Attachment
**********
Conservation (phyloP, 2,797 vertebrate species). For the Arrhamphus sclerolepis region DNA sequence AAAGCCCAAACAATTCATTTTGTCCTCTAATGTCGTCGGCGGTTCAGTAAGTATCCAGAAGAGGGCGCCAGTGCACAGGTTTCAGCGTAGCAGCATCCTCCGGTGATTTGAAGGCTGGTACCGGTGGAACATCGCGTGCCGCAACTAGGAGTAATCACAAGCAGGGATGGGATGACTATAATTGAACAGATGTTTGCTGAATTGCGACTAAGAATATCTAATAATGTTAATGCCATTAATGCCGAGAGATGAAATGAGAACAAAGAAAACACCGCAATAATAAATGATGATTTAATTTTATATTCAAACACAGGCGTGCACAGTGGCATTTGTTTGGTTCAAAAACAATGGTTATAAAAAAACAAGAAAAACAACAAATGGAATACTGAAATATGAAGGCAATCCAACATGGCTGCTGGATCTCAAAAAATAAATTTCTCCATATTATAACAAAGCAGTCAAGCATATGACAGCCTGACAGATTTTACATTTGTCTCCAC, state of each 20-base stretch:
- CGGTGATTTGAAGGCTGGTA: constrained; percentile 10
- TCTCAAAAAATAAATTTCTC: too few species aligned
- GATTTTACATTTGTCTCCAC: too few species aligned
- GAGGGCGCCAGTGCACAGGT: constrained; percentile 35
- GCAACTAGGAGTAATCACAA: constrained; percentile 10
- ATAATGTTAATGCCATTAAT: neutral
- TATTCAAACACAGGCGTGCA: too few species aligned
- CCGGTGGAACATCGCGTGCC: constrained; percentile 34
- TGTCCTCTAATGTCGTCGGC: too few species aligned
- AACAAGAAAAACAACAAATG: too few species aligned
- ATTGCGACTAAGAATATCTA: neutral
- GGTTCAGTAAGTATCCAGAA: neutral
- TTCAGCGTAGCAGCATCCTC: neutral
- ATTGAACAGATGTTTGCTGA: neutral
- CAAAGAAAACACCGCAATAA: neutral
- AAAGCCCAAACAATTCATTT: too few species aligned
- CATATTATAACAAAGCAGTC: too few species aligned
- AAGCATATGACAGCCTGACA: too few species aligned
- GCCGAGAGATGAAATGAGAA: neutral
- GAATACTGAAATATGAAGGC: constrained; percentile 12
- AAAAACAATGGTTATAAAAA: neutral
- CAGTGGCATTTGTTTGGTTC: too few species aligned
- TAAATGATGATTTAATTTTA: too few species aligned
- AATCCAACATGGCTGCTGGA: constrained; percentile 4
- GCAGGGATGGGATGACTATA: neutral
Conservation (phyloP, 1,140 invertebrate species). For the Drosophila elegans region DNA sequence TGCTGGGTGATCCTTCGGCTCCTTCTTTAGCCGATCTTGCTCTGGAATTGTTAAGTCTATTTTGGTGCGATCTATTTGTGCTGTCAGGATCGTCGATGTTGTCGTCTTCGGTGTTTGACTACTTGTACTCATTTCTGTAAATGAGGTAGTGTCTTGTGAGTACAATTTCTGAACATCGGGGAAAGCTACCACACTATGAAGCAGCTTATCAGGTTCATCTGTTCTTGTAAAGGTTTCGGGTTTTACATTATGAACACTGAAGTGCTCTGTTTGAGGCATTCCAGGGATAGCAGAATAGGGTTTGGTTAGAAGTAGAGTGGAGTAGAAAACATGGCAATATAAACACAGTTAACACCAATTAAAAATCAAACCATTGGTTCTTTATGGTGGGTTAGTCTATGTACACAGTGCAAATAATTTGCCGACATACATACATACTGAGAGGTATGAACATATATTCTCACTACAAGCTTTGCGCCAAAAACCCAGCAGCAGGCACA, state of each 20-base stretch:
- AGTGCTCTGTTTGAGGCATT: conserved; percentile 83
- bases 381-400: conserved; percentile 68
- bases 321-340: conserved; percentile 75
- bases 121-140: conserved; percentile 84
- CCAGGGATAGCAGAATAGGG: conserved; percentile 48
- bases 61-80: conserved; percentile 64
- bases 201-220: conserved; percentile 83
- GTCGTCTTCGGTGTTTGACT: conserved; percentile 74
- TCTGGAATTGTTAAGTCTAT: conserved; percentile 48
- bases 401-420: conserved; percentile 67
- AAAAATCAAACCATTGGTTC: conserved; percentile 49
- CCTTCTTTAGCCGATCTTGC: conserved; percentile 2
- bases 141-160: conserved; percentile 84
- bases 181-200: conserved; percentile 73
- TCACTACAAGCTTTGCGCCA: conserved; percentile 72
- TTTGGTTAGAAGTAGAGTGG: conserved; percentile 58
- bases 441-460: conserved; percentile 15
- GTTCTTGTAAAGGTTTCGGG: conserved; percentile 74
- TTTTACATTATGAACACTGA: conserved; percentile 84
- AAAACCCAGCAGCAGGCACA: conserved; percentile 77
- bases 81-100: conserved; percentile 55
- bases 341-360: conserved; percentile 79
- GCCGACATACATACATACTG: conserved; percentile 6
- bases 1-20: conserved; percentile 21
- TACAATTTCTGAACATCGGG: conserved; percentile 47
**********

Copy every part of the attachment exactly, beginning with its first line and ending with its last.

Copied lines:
Conservation (phyloP, 2,797 vertebrate species). For the Arrhamphus sclerolepis region DNA sequence AAAGCCCAAACAATTCATTTTGTCCTCTAATGTCGTCGGCGGTTCAGTAAGTATCCAGAAGAGGGCGCCAGTGCACAGGTTTCAGCGTAGCAGCATCCTCCGGTGATTTGAAGGCTGGTACCGGTGGAACATCGCGTGCCGCAACTAGGAGTAATCACAAGCAGGGATGGGATGACTATAATTGAACAGATGTTTGCTGAATTGCGACTAAGAATATCTAATAATGTTAATGCCATTAATGCCGAGAGATGAAATGAGAACAAAGAAAACACCGCAATAATAAATGATGATTTAATTTTATATTCAAACACAGGCGTGCACAGTGGCATTTGTTTGGTTCAAAAACAATGGTTATAAAAAAACAAGAAAAACAACAAATGGAATACTGAAATATGAAGGCAATCCAACATGGCTGCTGGATCTCAAAAAATAAATTTCTCCATATTATAACAAAGCAGTCAAGCATATGACAGCCTGACAGATTTTACATTTGTCTCCAC, state of each 20-base stretch:
- CGGTGATTTGAAGGCTGGTA: constrained; percentile 10
- TCTCAAAAAATAAATTTCTC: too few species aligned
- GATTTTACATTTGTCTCCAC: too few species aligned
- GAGGGCGCCAGTGCACAGGT: constrained; percentile 35
- GCAACTAGGAGTAATCACAA: constrained; percentile 10
- ATAATGTTAATGCCATTAAT: neutral
- TATTCAAACACAGGCGTGCA: too few species aligned
- CCGGTGGAACATCGCGTGCC: constrained; percentile 34
- TGTCCTCTAATGTCGTCGGC: too few species aligned
- AACAAGAAAAACAACAAATG: too few species aligned
- ATTGCGACTAAGAATATCTA: neutral
- GGTTCAGTAAGTATCCAGAA: neutral
- TTCAGCGTAGCAGCATCCTC: neutral
- ATTGAACAGATGTTTGCTGA: neutral
- CAAAGAAAACACCGCAATAA: neutral
- AAAGCCCAAACAATTCATTT: too few species aligned
- CATATTATAACAAAGCAGTC: too few species aligned
- AAGCATATGACAGCCTGACA: too few species aligned
- GCCGAGAGATGAAATGAGAA: neutral
- GAATACTGAAATATGAAGGC: constrained; percentile 12
- AAAAACAATGGTTATAAAAA: neutral
- CAGTGGCATTTGTTTGGTTC: too few species aligned
- TAAATGATGATTTAATTTTA: too few species aligned
- AATCCAACATGGCTGCTGGA: constrained; percentile 4
- GCAGGGATGGGATGACTATA: neutral
Conservation (phyloP, 1,140 invertebrate species). For the Drosophila elegans region DNA sequence TGCTGGGTGATCCTTCGGCTCCTTCTTTAGCCGATCTTGCTCTGGAATTGTTAAGTCTATTTTGGTGCGATCTATTTGTGCTGTCAGGATCGTCGATGTTGTCGTCTTCGGTGTTTGACTACTTGTACTCATTTCTGTAAATGAGGTAGTGTCTTGTGAGTACAATTTCTGAACATCGGGGAAAGCTACCACACTATGAAGCAGCTTATCAGGTTCATCTGTTCTTGTAAAGGTTTCGGGTTTTACATTATGAACACTGAAGTGCTCTGTTTGAGGCATTCCAGGGATAGCAGAATAGGGTTTGGTTAGAAGTAGAGTGGAGTAGAAAACATGGCAATATAAACACAGTTAACACCAATTAAAAATCAAACCATTGGTTCTTTATGGTGGGTTAGTCTATGTACACAGTGCAAATAATTTGCCGACATACATACATACTGAGAGGTATGAACATATATTCTCACTACAAGCTTTGCGCCAAAAACCCAGCAGCAGGCACA, state of each 20-base stretch:
- AGTGCTCTGTTTGAGGCATT: conserved; percentile 83
- bases 381-400: conserved; percentile 68
- bases 321-340: conserved; percentile 75
- bases 121-140: conserved; percentile 84
- CCAGGGATAGCAGAATAGGG: conserved; percentile 48
- bases 61-80: conserved; percentile 64
- bases 201-220: conserved; percentile 83
- GTCGTCTTCGGTGTTTGACT: conserved; percentile 74
- TCTGGAATTGTTAAGTCTAT: conserved; percentile 48
- bases 401-420: conserved; percentile 67
- AAAAATCAAACCATTGGTTC: conserved; percentile 49
- CCTTCTTTAGCCGATCTTGC: conserved; percentile 2
- bases 141-160: conserved; percentile 84
- bases 181-200: conserved; percentile 73
- TCACTACAAGCTTTGCGCCA: conserved; percentile 72
- TTTGGTTAGAAGTAGAGTGG: conserved; percentile 58
- bases 441-460: conserved; percentile 15
- GTTCTTGTAAAGGTTTCGGG: conserved; percentile 74
- TTTTACATTATGAACACTGA: conserved; percentile 84
- AAAACCCAGCAGCAGGCACA: conserved; percentile 77
- bases 81-100: conserved; percentile 55
- bases 341-360: conserved; percentile 79
- GCCGACATACATACATACTG: conserved; percentile 6
- bases 1-20: conserved; percentile 21
- TACAATTTCTGAACATCGGG: conserved; percentile 47